The six principles of the Commonwealth Games recruitment strategy
To successfully recruit over 40,000 staff for the Gold Coast 2018 Commonwealth Games (GC2018), the Gold Coast 2018 Commonwealth Games Corporation (GOLDOC), in partnership with SEEK developed a bespoke in-house recruitment strategy that focused on six key principles.

Chances are, if you meet one of the 40,000 officials at GC2018, you won’t be able to distinguish whether they are a contractor, volunteer or paid member of staff. This is because they are all ‘Games Shapers’, enlisted to roll out an event that will see over 6,600 athletes from 70 nations compete in 25 sports held at 18 competition venues. 

It was never going to be an easy feat recruiting such a volume of staff and it took Anthea O’Loughlin, former HR Operations Manager at GOLDOC nearly three years to refine what she describes as an in-house recruitment model that “was leveraged off the unique opportunities and challenges presented by the Games.”

Underpinned by a strong partnership with SEEK, the bespoke model focused on six key principles:


Inspired by the 2012 London Olympic Games, GOLDOC and SEEK designed a dedicated GC2018 website that covered everything relating to working at the Games. This website, and subsequent advertising, ensured the messaging showcased the breadth and depth of roles required for the Games.

“Everyone wanted to work at the pool or on the track, so we targeted advertising to draw people into areas they traditionally didn’t want to work in,” O’Loughlin said.

Stand out

Such diverse roles meant that it was important to have “super standout job ads” with job descriptions that were unique and attractive to candidates, particularly in areas not in high demand.

“We had really unusual job titles,” O’Loughlin said. “We had roles such as ‘C3 Readiness Coordinator’, and I thought ‘where on earth do I put that on SEEK?’ so there were lots of conversations about where was the best place to put these ads because they weren’t recognisable to anyone.

“It was really about creating a balance to ensure that the obscure roles were highlighted, and that people understood what that job was.”

Case study videos of workers and volunteers from previous games were also created to connect with prospective candidates.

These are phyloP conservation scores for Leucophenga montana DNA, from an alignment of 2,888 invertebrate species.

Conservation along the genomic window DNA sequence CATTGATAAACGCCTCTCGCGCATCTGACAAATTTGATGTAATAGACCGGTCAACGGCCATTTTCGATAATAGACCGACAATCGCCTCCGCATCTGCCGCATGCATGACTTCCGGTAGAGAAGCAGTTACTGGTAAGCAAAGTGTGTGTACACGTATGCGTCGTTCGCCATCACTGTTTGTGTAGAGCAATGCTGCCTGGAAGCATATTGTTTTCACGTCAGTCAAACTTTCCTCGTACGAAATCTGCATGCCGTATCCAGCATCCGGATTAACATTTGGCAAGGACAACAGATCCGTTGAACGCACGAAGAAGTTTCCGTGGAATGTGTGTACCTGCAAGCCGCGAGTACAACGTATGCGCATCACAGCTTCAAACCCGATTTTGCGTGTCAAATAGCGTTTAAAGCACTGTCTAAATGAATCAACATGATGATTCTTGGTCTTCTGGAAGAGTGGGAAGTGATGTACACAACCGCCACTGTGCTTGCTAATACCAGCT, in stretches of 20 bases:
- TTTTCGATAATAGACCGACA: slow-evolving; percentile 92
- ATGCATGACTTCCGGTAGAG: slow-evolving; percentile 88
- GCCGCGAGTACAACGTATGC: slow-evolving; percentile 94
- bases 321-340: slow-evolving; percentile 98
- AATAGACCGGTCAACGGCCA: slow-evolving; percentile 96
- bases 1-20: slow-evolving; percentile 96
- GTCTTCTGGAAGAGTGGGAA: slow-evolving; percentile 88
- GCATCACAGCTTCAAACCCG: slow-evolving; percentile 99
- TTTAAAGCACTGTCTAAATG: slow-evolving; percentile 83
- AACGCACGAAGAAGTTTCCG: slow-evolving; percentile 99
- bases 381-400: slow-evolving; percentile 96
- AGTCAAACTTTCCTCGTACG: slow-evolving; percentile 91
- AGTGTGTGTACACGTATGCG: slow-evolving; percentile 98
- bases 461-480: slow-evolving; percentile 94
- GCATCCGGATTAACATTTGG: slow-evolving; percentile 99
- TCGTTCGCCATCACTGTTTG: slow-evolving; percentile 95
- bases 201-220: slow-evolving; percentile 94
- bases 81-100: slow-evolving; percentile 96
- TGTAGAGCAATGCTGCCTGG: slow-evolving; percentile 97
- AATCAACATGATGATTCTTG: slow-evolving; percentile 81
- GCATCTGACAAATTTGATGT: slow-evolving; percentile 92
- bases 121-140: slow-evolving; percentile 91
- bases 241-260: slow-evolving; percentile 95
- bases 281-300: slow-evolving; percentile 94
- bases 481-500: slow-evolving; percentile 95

The majority of roles were no longer than twelve weeks, so GOLDOC ensured that people understood all the challenges, expectations and opportunities of being part of a temporary workforce. This was largely achieved through information and articles posted on the SEEK website.

To engage a diverse workforce that reflected the egalitarian values of the Games, GOLDOC also partnered with job network agencies, recruited a Diversity & Inclusion Coordinator and convened an intern program. 

Educate & excite

To build anticipation, GOLDOC also set up a Games Recruitment Centre for volunteers and paid staff that shared snippets of life at the Games, “but to also let staff know what a huge achievement it was getting to the final stage of the process,” O’Loughlin added.


To streamline processes, GOLDOC used SEEK Video Screen to get a snapshot of prospective employees and their motivation for working at the Games and applicant tracking system Job Adder to track their progress. 

Knowing that there would be natural attrition given recruitment started in early 2017, GOLDOC also worked hard to keep the “silver medallists” (those who missed out on initial roles) warm and engaged throughout the process.


GOLDOC and SEEK developed support structures for all the staff, including a series of educational tools to help candidates harness their Games experience to build their SEEK profile and a Virtual Career Fair that facilitated people to connect with potential employers and put their resumes online.

“This really helped to alleviate some of the fear that people were facing and offered support around next steps,” O’Loughlin said.